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Maxwell School News and Commentary

Filtered by: Economic Policy

Lovely speaks with NY Times, PBS, Washington Post about USMCA trade deal

December 13, 2019

"Clearly, the U.S. is trying to gain advantage in the agreement, and we did. We were able to squeeze some stuff out," says Mary Lovely, professor of economics. We "got an agreement that was basically the NAFTA agreement with some updating."

Thorson quoted in CT Mirror article on Connecticut's tax myth

November 22, 2019

“Misconceptions about a particular policy, these are pretty common,” says Emily Thorson, assistant professor of political science, about falsehoods about policies for an article for the CT Mirror.

Burman weighs in on plan for funding Medicare for all in Washington Examiner

November 19, 2019

Leonard Burman, Paul Volcker Chair in Behavioral Economics, identifies that the major problem entailed by Senator Elizabeth Warren's "Medicare for all" proposal is that it would not be just a marginal tax on the 50th employee, but instead would apply to all previously hired employees.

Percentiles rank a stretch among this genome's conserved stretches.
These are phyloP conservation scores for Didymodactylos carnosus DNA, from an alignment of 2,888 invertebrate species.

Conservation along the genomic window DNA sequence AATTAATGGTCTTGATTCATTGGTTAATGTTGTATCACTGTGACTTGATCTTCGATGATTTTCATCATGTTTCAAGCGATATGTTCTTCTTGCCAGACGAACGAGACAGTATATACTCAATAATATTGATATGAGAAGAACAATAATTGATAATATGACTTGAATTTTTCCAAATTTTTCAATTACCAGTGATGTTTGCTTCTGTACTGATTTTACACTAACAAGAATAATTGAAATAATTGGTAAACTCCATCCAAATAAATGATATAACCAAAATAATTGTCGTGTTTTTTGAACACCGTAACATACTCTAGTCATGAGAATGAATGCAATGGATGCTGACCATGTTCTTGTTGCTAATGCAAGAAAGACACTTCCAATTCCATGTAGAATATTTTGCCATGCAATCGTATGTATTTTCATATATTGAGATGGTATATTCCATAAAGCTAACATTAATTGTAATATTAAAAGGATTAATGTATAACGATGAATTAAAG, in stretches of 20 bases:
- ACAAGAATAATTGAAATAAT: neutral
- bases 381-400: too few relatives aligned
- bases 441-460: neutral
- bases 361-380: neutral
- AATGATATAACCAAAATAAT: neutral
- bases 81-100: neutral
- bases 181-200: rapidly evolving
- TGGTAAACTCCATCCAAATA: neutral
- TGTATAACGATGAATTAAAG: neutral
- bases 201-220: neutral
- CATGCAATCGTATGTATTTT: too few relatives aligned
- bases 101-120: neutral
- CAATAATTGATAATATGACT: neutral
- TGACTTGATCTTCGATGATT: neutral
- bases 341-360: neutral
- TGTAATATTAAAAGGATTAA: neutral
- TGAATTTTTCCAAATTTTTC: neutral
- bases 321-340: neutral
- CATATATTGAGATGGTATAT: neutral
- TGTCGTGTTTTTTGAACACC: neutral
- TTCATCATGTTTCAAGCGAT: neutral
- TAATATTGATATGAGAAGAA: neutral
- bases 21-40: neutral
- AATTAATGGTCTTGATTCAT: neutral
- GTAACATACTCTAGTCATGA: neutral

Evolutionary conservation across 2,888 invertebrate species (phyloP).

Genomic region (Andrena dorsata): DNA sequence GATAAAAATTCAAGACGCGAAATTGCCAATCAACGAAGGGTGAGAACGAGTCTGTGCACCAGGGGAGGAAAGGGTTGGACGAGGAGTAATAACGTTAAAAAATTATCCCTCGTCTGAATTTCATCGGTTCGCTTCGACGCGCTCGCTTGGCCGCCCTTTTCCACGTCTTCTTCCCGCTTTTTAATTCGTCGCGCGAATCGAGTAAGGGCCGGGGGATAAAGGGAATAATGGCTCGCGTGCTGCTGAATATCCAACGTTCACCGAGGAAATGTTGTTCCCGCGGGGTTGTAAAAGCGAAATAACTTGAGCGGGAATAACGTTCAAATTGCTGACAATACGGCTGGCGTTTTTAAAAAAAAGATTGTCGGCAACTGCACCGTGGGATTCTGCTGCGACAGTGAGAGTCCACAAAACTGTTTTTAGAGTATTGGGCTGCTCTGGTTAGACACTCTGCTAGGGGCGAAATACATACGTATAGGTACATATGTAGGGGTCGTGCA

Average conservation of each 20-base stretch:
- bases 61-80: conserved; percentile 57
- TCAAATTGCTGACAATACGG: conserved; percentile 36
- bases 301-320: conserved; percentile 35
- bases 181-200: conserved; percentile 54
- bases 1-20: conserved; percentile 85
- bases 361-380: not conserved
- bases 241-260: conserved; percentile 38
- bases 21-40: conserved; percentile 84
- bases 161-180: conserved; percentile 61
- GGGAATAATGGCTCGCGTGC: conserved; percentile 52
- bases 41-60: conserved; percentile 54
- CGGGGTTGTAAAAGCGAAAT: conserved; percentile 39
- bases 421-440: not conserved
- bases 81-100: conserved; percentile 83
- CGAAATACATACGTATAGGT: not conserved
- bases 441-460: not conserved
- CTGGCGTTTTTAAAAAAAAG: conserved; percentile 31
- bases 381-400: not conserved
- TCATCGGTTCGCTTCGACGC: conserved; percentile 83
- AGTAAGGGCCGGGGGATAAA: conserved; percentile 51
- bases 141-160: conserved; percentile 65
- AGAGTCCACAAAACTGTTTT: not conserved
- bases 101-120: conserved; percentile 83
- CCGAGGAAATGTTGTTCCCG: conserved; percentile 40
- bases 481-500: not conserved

Lovely discusses the trade war, tariffs with Marketplace, PolitiFact

November 19, 2019

"When the price of these inputs go up, U.S. businesses find it harder to compete against non-U.S. competitors, even in the U.S. market," says Mary Lovely, professor of economics.

Mitra discusses India's decision to opt out of RCEP in Economic Times

November 15, 2019

"I sincerely hope...India will soon decide to join RCEP at a future date, when it is also able to obtain better terms," says Devashish Mitra, Gerald B. and Daphna Cramer Professor of Global Affairs.

See related: Economic Policy, India

Lovely discusses US-China tariff rollback in Associated Press, South China Morning Post

November 8, 2019

"We can be cautiously optimistic here,” Professor of Economics Mary Lovely says about potential tariff rollbacks. "The signals that are coming out are moving in the right direction for a deal."

Lovely speaks with Business Insider, NPR, Washington Post about the US-China trade war

November 1, 2019

"The key issue is how long the trade disruptions between U.S. and China last," says Professor of Economics Mary Lovely. "The longer they go on, the more the old networks atrophy and new networks get solidified."

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